source
version7
lds50peer_reviewed
links
openurl$$Topenurl_article
openurlfulltext$$Topenurlfull_article
search
creatorcontrib
0Chen, Wei
1Ghosh, Debashis
2Raghunathan, Trivellore E.
3Norkin, Maxim
4Sargent, Daniel J.
5Bepler, Gerold
titleOn Bayesian methods of exploring qualitative interactions for targeted treatment
descriptionProviding personalized treatments designed to maximize benefits and minimizing harms is of tremendous current medical interest. One problem in this area is the evaluation of the interaction between the treatment and other predictor variables. Treatment effects in subgroups having the same direction but different magnitudes are called quantitative interactions, whereas those having opposite directions in subgroups are called qualitative interactions (QIs). Identifying QIs is challenging because they are rare and usually unknown among many potential biomarkers. Meanwhile, subgroup analysis reduces the power of hypothesis testing and multiple subgroup analyses inflate the type I error rate. We propose a new Bayesian approach to search for QI in a multiple regression setting with adaptive decision rules. We consider various regression models for the outcome. We illustrate this method in two examples of phase III clinical trials. The algorithm is straightforward and easy to implement using existing software packages. We provide a sample code in Appendix A. Copyright © 2012 John Wiley & Sons, Ltd.
subject
0Interaction
1Subgroup
2Predictive Marker
3Prognostic Marker
4Clinical Trial
general
0John Wiley & Sons, Ltd
110.1002/sim.5429
2Wiley Online Library
sourceidwj
recordidwj10.1002/sim.5429
issn
00277-6715
102776715
21097-0258
310970258
rsrctypearticle
creationdate2012
addtitle
0Statistics in Medicine
1Statist. Med.
searchscope
0wj
1wiley
scope
0wj
1wiley
lsr30VSR-Enriched:[pqid, galeid, pages]
sort
titleOn Bayesian methods of exploring qualitative interactions for targeted treatment
authorChen, Wei ; Ghosh, Debashis ; Raghunathan, Trivellore E. ; Norkin, Maxim ; Sargent, Daniel J. ; Bepler, Gerold
creationdate20121210
facets
frbrgroupid7928511316576004981
frbrtype5
creationdate2012
topic
0Interaction
1Subgroup
2Predictive Marker
3Prognostic Marker
4Clinical Trial
collectionWiley Online Library
prefilterarticles
rsrctypearticles
creatorcontrib
0Chen, Wei
1Ghosh, Debashis
2Raghunathan, Trivellore E.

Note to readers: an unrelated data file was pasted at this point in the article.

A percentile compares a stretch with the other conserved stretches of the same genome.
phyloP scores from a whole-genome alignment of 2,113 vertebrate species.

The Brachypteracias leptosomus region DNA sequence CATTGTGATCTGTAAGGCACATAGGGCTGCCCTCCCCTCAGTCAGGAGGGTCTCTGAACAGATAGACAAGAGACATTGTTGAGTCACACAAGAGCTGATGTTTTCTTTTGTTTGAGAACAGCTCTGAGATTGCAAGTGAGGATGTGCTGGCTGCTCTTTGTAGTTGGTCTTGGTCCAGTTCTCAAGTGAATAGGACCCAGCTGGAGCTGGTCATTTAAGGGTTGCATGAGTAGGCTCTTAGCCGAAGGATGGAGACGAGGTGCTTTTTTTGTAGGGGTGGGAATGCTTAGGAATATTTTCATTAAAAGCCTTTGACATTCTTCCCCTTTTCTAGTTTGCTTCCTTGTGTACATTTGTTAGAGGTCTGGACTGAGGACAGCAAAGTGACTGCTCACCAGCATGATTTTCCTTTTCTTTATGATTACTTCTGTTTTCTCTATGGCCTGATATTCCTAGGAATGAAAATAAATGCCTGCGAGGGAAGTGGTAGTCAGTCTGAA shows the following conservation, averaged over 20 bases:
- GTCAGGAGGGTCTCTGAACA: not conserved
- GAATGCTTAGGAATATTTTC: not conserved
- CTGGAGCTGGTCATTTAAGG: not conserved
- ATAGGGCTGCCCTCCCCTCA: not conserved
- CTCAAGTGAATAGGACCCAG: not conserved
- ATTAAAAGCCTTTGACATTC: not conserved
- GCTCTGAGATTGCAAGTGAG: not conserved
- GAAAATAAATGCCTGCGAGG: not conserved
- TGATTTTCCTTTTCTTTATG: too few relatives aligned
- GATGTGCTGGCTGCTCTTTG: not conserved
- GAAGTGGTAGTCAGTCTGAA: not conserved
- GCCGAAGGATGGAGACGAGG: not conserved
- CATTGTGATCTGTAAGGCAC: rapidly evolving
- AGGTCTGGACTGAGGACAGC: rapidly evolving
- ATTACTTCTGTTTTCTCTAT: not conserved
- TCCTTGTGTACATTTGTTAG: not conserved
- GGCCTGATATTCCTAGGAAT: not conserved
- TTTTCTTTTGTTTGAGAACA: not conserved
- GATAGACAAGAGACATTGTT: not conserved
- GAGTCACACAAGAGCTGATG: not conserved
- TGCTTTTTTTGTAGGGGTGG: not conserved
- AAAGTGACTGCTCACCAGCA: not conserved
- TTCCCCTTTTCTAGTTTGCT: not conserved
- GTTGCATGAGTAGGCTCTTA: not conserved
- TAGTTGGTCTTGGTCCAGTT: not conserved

3Norkin, Maxim
4Sargent, Daniel J.
5Bepler, Gerold
jtitleStatistics in Medicine
toplevelpeer_reviewed
delivery
delcategoryRemote Search Resource
fulltextfulltext
addata
aulast
0Chen
1Ghosh
2Raghunathan
3Norkin
4Sargent
5Bepler
aufirst
0Wei
1Debashis
2Trivellore E.
3Maxim
4Daniel J.
5Gerold
au
0Chen, Wei
1Ghosh, Debashis
2Raghunathan, Trivellore E.
3Norkin, Maxim
4Sargent, Daniel J.
5Bepler, Gerold
atitleOn Bayesian methods of exploring qualitative interactions for targeted treatment
jtitleStatistics in Medicine
risdate20121210
volume31
issue28
spage3693
epage3707
issn0277-6715
eissn1097-0258
genrearticle
ristypeJOUR
abstractProviding personalized treatments designed to maximize benefits and minimizing harms is of tremendous current medical interest. One problem in this area is the evaluation of the interaction between the treatment and other predictor variables. Treatment effects in subgroups having the same direction but different magnitudes are called quantitative interactions, whereas those having opposite directions in subgroups are called qualitative interactions (QIs). Identifying QIs is challenging because they are rare and usually unknown among many potential biomarkers. Meanwhile, subgroup analysis reduces the power of hypothesis testing and multiple subgroup analyses inflate the type I error rate. We propose a new Bayesian approach to search for QI in a multiple regression setting with adaptive decision rules. We consider various regression models for the outcome. We illustrate this method in two examples of phase III clinical trials. The algorithm is straightforward and easy to implement using existing software packages. We provide a sample code in Appendix A. Copyright © 2012 John Wiley & Sons, Ltd.
copChichester, UK
pubJohn Wiley & Sons, Ltd
doi10.1002/sim.5429
pages3693-707
date2012-12-10